"How are we going to keep this up for 10 years?" I hissed.
"Ten years?" He looked stricken.
"Her cousin still believes in Santa Claus and he's 13!"
Her cousin is American.
The above snippet and many more like it remind of why I sometimes bristle when reading British publications. It's a cheap joke to fall back on 'the Americans are dim-wits' schtick in one's writing.
Apparently, not only do we not carry passports, and, therefore, are likely to confuse Austria with Australia, but we are also terribly gullible to the point that a pubescent boy living somewhere in America still believes in Santa. I was thirteen once, and, let me tell you, I knew things well beyond whether or not Father Christmas existed. If at the age of 13 this kid still believes in Santa, then his problem isn't the fact that he's American. Maybe this thirteen-year-old-going-on-three might be suffering from some form of '-ism'. (At this point I would concede that we are an 'over diagnosed' society.) Or, more to the point, he might be suffering from parents who infantilise him. That, of course, could happen anywhere.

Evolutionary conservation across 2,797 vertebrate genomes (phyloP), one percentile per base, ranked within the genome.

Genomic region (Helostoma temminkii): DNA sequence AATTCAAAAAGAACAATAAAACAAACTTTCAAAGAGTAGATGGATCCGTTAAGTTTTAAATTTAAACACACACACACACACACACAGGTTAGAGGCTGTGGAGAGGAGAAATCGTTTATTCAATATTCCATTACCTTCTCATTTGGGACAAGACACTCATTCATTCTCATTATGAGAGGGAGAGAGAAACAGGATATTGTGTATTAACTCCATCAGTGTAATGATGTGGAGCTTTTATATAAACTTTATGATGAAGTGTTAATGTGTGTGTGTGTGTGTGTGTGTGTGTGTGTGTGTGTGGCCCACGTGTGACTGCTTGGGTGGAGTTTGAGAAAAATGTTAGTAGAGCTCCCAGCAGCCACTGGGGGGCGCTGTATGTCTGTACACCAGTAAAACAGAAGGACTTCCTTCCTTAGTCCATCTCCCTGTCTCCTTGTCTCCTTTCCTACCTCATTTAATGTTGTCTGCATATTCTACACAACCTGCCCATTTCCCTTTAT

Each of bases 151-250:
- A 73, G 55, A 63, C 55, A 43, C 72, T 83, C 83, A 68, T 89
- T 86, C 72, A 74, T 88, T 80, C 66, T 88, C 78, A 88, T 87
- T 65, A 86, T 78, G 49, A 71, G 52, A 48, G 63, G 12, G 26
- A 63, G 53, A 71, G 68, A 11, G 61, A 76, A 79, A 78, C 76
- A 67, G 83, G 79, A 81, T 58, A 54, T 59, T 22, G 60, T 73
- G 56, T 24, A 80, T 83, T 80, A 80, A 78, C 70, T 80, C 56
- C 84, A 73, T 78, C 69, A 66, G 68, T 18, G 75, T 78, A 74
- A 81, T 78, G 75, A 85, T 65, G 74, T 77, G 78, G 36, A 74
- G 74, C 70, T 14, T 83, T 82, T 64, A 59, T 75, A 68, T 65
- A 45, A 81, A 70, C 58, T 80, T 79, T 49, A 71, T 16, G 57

I know it's a new year, new leaf, new attitude, and new what-not, but I can't shake feeling bugged about the same old things. Here...
Last night, a group of women (& one 'male ally') met up to make Jan 21 march signs at the local offices of an organization dedi...
Reading first-hand accounts by women who were preyed upon by Weinstein has sparked some memories of my own. I have never had a massive dud...